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Lifewire / Jason Schneider
Rich, powerful sound quality
Impressive battery life
Premium fit and finish
Tight, unbreathable fit
No noise cancellation
No ear fins
There isn’t a lot to complain about with the Jabra Elite 75t. They’re great-sounding, long-lasting true wireless earbuds.
We purchased the Jabra Elite 75t so our expert reviewer could thoroughly test and assess it. Keep reading for our full product review.
One of the most interesting releases in the true wireless earphone space in the last year were the Jabra Elite 75t earbuds. As the next iteration in the Elite line, the 75t earbuds improve on the 65t in a number of ways, which is saying a lot because the Elite 65t earbuds were (and possibly still are) considered some of the best on the market. With the 75t earbuds, you get ridiculously good battery life, a solid fit and finish, and the sound and call quality that you’ve likely come to expect from Jabra. I ordered a pair in titanium black and put them through their paces during a real few days in my busy city life.
The 75t earbuds are taking very clear cues from Samsung Galaxy Buds. That is to say that Jabra is putting a big emphasis on making these earbuds super-tiny, barely even visible when you put them in your ears. The shape is really interesting, sporting an almost amoeba-like look that actually works to help stabilize them against the inside of your ear.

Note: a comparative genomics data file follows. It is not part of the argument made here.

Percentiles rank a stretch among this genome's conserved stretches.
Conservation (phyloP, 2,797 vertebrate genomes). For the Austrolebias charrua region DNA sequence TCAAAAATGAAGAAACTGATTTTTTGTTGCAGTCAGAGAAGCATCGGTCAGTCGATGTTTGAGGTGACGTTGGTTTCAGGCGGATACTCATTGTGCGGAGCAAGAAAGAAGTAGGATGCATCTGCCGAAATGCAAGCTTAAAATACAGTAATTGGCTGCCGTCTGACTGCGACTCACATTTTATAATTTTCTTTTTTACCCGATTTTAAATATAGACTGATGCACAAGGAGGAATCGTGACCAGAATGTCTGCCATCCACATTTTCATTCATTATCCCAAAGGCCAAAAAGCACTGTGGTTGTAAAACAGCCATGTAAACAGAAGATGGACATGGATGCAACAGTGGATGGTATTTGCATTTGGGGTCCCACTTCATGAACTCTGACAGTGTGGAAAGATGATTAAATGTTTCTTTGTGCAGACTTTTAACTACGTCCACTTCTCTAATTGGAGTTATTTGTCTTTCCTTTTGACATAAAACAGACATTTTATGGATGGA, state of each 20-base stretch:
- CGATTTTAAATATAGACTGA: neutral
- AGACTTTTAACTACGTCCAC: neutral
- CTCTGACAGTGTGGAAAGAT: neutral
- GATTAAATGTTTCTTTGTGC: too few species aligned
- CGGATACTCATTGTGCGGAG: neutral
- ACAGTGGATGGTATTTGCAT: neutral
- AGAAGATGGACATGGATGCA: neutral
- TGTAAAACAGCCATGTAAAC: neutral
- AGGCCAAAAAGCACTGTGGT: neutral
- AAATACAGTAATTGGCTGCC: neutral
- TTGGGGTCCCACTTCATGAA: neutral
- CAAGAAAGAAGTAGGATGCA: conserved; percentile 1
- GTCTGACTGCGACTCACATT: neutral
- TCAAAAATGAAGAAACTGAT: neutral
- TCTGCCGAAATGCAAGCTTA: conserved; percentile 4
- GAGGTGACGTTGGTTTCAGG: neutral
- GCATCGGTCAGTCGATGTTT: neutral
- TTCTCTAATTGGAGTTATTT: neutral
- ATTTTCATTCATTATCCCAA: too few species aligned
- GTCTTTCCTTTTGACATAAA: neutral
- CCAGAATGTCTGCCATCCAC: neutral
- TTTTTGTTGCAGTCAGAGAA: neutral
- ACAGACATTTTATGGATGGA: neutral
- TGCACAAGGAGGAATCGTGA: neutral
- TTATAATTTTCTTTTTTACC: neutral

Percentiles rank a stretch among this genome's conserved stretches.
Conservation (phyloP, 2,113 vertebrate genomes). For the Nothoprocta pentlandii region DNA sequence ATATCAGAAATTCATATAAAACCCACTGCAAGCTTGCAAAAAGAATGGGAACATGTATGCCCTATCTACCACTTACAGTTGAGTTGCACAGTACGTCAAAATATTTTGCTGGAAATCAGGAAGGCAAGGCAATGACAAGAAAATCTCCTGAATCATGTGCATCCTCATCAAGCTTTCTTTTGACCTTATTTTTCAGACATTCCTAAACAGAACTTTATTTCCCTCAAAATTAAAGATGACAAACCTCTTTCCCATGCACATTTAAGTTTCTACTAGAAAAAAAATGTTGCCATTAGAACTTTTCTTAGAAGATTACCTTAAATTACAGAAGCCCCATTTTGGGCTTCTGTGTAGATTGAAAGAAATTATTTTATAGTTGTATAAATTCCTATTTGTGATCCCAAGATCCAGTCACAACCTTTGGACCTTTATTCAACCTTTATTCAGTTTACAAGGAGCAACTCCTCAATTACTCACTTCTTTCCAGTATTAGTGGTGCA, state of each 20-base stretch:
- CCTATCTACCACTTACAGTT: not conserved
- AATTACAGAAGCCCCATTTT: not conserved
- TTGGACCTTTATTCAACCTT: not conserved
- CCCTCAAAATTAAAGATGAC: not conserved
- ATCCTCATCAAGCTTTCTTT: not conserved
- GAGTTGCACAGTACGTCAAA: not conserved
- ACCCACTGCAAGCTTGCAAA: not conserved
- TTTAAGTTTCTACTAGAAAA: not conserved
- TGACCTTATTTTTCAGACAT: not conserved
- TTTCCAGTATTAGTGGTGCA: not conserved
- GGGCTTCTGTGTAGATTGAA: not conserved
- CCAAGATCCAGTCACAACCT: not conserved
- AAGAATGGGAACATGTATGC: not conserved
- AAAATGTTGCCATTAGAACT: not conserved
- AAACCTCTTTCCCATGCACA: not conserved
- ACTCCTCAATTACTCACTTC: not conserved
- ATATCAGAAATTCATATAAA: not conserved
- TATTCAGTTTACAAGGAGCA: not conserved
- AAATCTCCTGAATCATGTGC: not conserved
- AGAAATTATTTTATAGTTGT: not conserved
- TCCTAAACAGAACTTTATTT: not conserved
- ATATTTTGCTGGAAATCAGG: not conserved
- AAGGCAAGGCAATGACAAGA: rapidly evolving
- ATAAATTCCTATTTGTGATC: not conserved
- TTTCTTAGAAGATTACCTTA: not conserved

When you put them in your ear, basically the only thing you can see is the circular button printed with the Jabra logo. One point of interest is that Jabra’s flagship color, called titanium black, actually features two tones: black on the inside with the silicone ear tip and more of a gray-gold on the outside. You can also choose to purchase these earbuds in either one of those colors alone (called black and gold beige respectively). This is interesting when many manufacturers choose to stick to only a black offering.
The battery case is also a real selling point on the design front as it’s one of the sleekest cases I’ve seen to date—even smaller and simpler than Apple’s Airpod cases.
Similar to my experience with the 65t, the 75t earbuds rely very heavily on the tightness of the earbud fit to stay secure in your ear. This makes choosing between the three included ear tip sizes extra important. One thing about the eartips is that they provide a very tight fit in your ear, so if you’re someone who likes a little breathability in their earbuds then you might not find them super comfortable.
The 75t’s offset construction leaves a nice bulge on the back of each earbud that serves to rest on the inside of your outer ear. Even though I’d prefer a physical rubber wing tip to grab the inside of my ear, this actually works better than most ear tip-only fit methods. And since each earbud only weighs about 5.5 grams, they’re very easy to get used to. For both gym sessions and long workdays, I found these a lot more comfortable than most tight-fitting earbuds.